It’s great to combine deep breathing with mindfulness. Focusing on your breath, especially the way the body reacts while exhaling and inhaling. The mindful exercise will help seniors cope with stress and anxiety. 

#3 Physical Activity

Non-activity plays a big role in the deteriorating mental health of seniors, which makes regular physical activity important for them. Besides, physical activities are among the best ways to improve mental health irrespective of age. Some great exercise options for seniors are:

  • Chair yoga
  • Hiking or walking 
  • Dancing
  • Water aerobics or swimming 
  • Bodyweight exercises

In addition to these exercises, there are even more online resources for seniors to find different workout routines. But always remember to consult with a doctor first before you provide a workout routine.

#4 Diet Changes

The right type of nutrition is not only critical for physical health but also mental health. The food you eat is responsible for fueling your brain; therefore, you need to make sure that the senior you are taking off is getting the right amount of healthy fats, protein, and carbohydrates; it will help them control their anxious thoughts. 

The Senior’s diet should be full of healthy foods at all meals. Always make sure in case they’re eating snacks it’s in moderation.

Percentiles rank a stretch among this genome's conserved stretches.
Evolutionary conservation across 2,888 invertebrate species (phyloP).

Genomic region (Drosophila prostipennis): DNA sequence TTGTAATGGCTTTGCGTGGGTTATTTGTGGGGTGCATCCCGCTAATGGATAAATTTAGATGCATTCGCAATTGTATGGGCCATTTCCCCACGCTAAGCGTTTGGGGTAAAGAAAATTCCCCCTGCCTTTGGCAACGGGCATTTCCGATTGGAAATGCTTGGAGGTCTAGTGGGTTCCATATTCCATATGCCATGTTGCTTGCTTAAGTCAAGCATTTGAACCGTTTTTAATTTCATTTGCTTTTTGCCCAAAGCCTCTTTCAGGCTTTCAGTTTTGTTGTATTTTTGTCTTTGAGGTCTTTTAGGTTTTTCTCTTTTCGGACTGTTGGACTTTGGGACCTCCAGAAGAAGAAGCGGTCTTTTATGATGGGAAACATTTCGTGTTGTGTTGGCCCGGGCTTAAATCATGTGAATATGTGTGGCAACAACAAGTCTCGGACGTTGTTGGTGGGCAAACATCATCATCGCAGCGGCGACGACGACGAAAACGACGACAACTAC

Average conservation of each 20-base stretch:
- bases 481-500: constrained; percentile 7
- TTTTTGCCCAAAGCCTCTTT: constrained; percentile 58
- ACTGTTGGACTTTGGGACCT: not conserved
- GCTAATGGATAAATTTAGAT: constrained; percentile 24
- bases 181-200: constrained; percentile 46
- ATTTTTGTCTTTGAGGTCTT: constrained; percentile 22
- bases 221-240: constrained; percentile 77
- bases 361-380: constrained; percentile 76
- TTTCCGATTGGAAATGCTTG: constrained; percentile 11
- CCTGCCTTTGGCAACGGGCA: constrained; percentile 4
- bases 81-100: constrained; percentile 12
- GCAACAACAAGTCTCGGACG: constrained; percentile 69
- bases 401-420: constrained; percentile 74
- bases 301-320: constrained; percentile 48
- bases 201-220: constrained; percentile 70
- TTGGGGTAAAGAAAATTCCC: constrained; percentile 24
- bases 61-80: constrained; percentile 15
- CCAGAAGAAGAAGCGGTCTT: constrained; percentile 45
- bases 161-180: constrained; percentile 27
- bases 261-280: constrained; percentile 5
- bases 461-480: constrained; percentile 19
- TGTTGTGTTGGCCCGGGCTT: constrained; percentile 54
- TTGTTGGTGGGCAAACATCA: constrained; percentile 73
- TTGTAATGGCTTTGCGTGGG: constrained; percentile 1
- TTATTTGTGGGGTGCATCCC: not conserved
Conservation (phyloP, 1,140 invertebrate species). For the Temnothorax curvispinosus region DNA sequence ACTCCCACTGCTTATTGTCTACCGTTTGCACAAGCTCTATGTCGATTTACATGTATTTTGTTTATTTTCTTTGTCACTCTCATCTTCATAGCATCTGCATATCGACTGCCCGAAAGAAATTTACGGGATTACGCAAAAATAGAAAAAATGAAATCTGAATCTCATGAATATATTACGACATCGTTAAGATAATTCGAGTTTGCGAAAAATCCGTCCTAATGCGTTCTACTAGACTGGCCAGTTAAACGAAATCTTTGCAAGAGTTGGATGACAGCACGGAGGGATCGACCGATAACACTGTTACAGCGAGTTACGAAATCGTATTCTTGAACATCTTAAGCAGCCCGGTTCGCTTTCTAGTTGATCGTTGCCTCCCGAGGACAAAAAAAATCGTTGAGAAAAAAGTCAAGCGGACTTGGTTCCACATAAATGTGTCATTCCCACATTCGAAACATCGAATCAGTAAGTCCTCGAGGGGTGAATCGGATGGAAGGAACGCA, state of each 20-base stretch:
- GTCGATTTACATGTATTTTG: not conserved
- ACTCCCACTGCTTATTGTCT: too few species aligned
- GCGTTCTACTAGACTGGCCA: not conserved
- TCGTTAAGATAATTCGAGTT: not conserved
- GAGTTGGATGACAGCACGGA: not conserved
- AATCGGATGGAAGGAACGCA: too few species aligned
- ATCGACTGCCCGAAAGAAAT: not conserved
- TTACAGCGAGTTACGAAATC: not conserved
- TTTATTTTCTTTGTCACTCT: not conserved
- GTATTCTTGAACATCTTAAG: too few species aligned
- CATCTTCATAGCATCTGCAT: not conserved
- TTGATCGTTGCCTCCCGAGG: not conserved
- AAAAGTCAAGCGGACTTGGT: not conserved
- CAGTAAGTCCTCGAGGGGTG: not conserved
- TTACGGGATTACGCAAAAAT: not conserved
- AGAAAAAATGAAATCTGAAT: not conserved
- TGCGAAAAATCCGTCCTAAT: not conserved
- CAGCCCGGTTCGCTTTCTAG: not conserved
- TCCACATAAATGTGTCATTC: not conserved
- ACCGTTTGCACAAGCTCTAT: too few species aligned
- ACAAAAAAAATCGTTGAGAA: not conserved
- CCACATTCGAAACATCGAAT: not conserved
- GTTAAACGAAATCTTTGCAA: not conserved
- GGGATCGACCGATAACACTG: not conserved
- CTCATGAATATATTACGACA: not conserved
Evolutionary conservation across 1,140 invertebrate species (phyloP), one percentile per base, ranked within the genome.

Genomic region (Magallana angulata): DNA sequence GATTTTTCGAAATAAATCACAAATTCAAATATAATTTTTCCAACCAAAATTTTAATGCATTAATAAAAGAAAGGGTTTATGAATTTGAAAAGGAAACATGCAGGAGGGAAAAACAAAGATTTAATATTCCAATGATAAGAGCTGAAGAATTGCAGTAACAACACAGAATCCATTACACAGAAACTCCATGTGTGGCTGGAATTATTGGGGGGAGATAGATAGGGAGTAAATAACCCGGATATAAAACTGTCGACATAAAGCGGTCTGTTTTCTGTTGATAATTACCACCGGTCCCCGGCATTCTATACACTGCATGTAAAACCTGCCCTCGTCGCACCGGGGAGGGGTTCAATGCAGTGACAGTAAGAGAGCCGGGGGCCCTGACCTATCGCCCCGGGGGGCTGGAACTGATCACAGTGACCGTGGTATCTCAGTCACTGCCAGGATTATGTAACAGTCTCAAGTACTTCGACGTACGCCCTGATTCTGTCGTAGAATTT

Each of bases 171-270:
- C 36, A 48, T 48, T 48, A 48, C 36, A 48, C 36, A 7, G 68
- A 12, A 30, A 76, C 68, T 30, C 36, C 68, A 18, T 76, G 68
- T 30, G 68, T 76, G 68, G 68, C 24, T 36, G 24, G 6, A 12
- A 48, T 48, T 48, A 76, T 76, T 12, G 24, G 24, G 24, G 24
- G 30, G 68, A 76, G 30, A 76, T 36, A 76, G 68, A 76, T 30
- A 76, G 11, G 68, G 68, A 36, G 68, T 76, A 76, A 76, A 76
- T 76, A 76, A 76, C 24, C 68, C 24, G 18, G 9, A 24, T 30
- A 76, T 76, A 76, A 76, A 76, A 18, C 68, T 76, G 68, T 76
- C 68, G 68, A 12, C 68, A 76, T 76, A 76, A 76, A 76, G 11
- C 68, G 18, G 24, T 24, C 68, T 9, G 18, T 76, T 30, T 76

Some eating substances can directly increase anxiety. For instance, nicotine and caffeine are stimulants that are known to instigate nervousness and make you jittery. Never let seniors smoke cigarettes or consume too much caffeine.

Caregiver's Guide to Reduce Anxiety for Seniors

#5 Social Interaction

Most seniors usually stay in their homes and barely go outside. Limited mobility and staying in the same place make seniors feel lonely. As a caregiver, you need to help seniors cope with social isolation to reduce the anxiety generated from being alone.

Try to communicate with them and have discussions with them to keep them occupied and ensure they spend enough time with their family. Regularly meeting with your family members like grandchildren, children, siblings, or other family members can serve as a great antidote for stressful thoughts. 

If the seniors can’t meet their friends or family in person, you should help them video chat with them. You can also take them to any local community for seniors so they can interact more with people of their age.